GCC joint currency may initially keep dollar link

Saudi Arabia, Kuwait, Qatar and Bahrain are pushing ahead with plans to establish the world's second major monetary union. (EB FILE)

GCC Secretary-General Abdul Rahman Al Attiyah has not specified the type and form the GCC joint currency will take but analysts believe it could initially be linked to the US dollar. "My feeling is that the GCC currency will be pegged to the US dollar in the first stage of the union as it is the official price of oil exports, which account for the bulk of their exports. A large part of their foreign assets is also denominated in dollars," said Mohammed Al Asumi, a Gulf-based economist.

"A basket of currencies in the union's early stages would raise several technical difficulties in their currency and fiscal policy alignment. A basket of currencies could be chosen later but the dollar will have at least a 60 per cent share of its components," he said.

This view is echoed by the Saudi American Bank Group (Samba), which said the four members – Saudi Arabia, Kuwait, Qatar and Bahrain – would likely keep that peg. "The dollar peg may continue to be the preferred exchange rate regime for the bloc in the foreseeable future," Samba said.

"In particular, interest rate transmission signals are weak in the GCC, given the preponderance of actual and expected government spending on consumption and investment decisions. If changes to nominal interest rates have little impact on spending patterns of firms and households, then much of the advantage associated with a floating exchange rate is lost."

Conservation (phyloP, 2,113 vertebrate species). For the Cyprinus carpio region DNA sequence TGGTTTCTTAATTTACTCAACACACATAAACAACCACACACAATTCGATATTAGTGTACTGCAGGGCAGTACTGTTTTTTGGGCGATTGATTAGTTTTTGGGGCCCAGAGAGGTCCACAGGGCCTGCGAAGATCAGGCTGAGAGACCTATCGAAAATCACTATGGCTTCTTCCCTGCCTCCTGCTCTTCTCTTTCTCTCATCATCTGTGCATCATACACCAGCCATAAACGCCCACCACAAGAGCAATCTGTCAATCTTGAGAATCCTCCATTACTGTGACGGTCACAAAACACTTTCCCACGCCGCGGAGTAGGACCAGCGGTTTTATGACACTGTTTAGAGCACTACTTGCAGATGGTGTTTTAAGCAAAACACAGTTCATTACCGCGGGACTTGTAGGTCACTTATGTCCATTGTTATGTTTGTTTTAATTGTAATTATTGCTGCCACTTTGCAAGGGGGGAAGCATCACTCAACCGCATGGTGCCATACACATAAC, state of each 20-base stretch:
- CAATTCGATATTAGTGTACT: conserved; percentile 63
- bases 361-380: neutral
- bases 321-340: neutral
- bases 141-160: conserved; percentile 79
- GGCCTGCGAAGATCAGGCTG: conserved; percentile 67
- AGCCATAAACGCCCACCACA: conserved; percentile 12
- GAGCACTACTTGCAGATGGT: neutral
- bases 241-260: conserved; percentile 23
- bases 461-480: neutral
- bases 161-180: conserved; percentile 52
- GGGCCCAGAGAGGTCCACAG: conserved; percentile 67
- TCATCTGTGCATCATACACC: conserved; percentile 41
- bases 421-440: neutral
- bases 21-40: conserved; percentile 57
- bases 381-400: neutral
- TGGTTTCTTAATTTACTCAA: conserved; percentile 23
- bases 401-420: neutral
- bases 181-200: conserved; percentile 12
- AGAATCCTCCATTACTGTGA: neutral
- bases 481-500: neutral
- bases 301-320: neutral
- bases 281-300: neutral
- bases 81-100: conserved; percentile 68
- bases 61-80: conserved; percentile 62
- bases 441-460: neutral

But it noted that this could change over a longer period, as regional financial and capital markets broaden and deepen, thereby enhancing potential advantages of a more flexible exchange rate at a later stage. "A flexible exchange rate would help encourage a more robust, diversified and competitive non-oil export sector, which in turn could spur on sustainable employment growth," the study said.

Samba also said: "The main disadvantage is that the monetary policy must move in step with the US. Over the long term, there has been growing convergence between GCC and US business cycles, meaning the US monetary policy has been appropriate for the GCC. However, recent years have seen a sharp divergence: Between 2006 and H1 of 2008, the US economy slowed sharply while GCC export earnings and domestic demand continued to surge. The peg meant that GCC authorities were obliged to reduce interest rates at a time when raising them would have been more helpful. In such circumstances, GCC authorities must rely on fiscal restraint (and to a lesser extent tighter prudential regulations) to manage domestic demand. The peg also means the GCC cannot defend against imported inflation by letting the nominal exchange rate appreciate," it said.

Samba noted that advocates of the proposed managed float argue this would allow countries to absorb major shocks more easily than a fixed exchange rate regime. "Beyond this, an autonomous monetary policy would allow appropriate monetary responses to domestic demand conditions. Thus, if demand was in danger of overheating, nominal interest rates could be adjusted accordingly. The credibility of the float would be underpinned by the GCC's vast stock of foreign assets," the report said.

Samba said a peg to the price of oil could be an alternative as it delivers automatic accommodation to terms of trade shocks, while retaining credibility-enhancing advantages of a nominal anchor. "Its proponents argue this would allow the real exchange rate to achieve equilibrium and decouple oil exporters' monetary policies from those of oil importers. Its detractors say the price of oil is not truly exogenous, since oil production policies of the GCC states themselves influence the price. The volatility of oil prices would also present problems, forcing potentially sharp day-to-day swings in the exchange rate, making planning difficult," the report said.

 

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